He spoke with what she thought was a British accent and his picture on Facebook portrayed a nice-looking man with graying hair and a beard.
But after exhausting several other options, becoming a sugar baby didn’t seem so bad for a 20-year-old girl trying to pay her way through college.“After my freshman year, I got really depressed,” she said. She applied to local restaurants, but came up short since many places were already booked for the summer.
She made an account, and after finishing it off with a profile picture of herself, hundreds of people began messaging her.
During the video call the scammer may attempt to lead you into participating in intimate, sexual activity or nudity, which can later be used to blackmail you.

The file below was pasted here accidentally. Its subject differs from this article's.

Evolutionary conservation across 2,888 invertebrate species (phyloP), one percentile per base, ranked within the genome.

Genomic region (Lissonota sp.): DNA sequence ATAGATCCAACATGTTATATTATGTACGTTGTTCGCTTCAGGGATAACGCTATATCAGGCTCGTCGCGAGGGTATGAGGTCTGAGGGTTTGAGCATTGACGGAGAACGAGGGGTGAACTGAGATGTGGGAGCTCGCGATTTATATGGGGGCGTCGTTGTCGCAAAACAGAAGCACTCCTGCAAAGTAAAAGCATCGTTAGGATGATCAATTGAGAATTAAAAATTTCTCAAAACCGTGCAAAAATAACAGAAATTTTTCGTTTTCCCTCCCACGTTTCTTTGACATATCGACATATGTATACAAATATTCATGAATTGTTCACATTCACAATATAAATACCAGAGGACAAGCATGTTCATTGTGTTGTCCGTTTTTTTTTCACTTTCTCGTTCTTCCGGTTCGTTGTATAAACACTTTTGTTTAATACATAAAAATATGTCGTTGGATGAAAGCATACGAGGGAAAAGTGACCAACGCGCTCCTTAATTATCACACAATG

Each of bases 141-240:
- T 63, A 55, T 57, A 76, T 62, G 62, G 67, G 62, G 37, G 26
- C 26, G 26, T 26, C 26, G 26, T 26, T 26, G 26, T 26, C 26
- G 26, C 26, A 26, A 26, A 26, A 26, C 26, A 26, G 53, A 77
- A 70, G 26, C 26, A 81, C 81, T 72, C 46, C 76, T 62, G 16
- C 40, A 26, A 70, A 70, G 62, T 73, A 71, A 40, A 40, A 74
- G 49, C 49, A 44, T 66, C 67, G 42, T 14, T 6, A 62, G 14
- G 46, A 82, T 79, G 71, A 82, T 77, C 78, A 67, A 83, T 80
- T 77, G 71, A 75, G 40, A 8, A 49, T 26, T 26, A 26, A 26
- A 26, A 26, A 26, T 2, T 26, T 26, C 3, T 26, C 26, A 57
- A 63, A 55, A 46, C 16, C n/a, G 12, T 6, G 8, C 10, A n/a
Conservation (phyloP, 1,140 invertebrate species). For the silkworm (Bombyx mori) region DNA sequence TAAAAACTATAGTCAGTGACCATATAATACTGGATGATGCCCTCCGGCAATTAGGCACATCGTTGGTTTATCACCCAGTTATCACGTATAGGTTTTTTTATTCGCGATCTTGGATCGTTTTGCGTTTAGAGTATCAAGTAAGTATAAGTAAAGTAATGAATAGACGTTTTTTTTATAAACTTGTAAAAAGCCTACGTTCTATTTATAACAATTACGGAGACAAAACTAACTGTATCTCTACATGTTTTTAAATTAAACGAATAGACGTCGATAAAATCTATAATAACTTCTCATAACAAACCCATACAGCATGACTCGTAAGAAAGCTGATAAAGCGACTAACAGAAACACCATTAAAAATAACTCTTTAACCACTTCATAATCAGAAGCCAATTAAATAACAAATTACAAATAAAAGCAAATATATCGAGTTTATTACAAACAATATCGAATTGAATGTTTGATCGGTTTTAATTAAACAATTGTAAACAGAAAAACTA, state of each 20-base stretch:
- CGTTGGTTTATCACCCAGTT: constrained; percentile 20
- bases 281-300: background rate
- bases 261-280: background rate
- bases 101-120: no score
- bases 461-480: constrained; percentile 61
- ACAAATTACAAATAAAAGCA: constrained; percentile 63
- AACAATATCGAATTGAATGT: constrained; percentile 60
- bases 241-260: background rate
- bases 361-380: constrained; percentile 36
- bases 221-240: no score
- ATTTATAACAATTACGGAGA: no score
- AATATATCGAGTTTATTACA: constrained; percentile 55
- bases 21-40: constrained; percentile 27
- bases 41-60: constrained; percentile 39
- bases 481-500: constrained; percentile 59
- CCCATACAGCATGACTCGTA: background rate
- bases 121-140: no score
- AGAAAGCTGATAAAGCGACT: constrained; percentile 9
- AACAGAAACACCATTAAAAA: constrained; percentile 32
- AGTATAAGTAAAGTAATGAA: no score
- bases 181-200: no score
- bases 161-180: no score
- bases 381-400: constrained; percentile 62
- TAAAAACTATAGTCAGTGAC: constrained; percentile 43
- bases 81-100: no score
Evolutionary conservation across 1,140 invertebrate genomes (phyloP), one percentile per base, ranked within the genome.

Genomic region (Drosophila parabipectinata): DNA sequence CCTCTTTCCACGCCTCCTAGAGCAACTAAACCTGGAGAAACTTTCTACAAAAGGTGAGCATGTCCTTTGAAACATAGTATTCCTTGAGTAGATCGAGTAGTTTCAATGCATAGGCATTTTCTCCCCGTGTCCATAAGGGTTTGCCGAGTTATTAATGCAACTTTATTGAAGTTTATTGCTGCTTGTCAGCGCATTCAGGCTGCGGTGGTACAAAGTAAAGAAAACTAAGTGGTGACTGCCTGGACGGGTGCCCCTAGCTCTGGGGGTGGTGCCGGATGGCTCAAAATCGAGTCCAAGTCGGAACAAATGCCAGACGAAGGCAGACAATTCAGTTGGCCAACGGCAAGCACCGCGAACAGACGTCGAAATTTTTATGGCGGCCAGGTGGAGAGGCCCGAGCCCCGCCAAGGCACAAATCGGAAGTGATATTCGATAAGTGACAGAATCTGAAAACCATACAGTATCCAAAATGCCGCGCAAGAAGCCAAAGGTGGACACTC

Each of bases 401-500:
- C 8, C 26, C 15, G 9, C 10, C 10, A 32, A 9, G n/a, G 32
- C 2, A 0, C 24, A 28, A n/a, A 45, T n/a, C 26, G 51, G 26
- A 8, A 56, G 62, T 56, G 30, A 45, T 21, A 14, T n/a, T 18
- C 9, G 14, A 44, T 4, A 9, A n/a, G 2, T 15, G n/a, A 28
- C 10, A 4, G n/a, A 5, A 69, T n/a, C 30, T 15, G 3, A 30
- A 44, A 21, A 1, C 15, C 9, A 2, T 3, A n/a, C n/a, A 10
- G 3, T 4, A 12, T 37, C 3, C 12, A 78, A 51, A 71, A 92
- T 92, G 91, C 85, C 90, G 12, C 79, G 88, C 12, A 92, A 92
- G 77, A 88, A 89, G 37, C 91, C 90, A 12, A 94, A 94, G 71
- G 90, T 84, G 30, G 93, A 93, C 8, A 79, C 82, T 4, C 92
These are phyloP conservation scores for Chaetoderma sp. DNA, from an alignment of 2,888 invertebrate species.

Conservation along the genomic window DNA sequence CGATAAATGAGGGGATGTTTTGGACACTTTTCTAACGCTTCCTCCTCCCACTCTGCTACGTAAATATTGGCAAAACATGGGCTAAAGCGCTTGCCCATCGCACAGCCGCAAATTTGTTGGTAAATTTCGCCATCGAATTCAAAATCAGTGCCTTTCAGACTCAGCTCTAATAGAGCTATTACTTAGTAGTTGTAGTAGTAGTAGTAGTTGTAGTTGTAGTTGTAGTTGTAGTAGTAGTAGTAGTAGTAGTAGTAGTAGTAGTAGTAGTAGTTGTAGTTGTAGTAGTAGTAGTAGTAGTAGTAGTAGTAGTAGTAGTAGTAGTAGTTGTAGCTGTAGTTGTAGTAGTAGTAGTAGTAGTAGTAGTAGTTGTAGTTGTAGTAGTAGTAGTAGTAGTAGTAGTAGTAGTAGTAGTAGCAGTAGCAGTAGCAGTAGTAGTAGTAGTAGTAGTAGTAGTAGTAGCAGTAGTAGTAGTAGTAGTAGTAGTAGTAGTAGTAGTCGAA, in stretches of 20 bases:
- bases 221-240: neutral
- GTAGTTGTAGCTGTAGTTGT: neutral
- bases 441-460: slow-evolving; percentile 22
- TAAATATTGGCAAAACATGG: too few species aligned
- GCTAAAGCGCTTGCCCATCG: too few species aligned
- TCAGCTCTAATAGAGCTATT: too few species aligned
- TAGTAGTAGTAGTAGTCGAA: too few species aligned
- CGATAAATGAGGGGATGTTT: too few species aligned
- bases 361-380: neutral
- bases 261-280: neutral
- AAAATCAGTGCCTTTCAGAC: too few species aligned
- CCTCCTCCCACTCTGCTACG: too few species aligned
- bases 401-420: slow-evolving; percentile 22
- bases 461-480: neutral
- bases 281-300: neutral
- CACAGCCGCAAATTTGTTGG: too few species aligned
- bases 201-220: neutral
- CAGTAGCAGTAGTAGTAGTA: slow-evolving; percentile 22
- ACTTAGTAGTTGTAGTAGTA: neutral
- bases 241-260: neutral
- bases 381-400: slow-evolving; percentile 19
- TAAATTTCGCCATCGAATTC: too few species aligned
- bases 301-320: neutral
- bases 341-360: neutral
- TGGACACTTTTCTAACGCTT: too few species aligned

Scammers may use carefully prepared webcam images or footage of themselves which may initially seem flattering, but can increasingly become coercive and explicit.
It may take some time and seem extremely believable.
Eventually, they may ask you to join a Skype (video) call with them.
One woman, Suzanne Hardman, was reduced to tears as she recounted how ‘James Richards’ conned her out of £170,000 – her life savings. And there are ways we can all be tricked - even those who think they're clued up about online dating.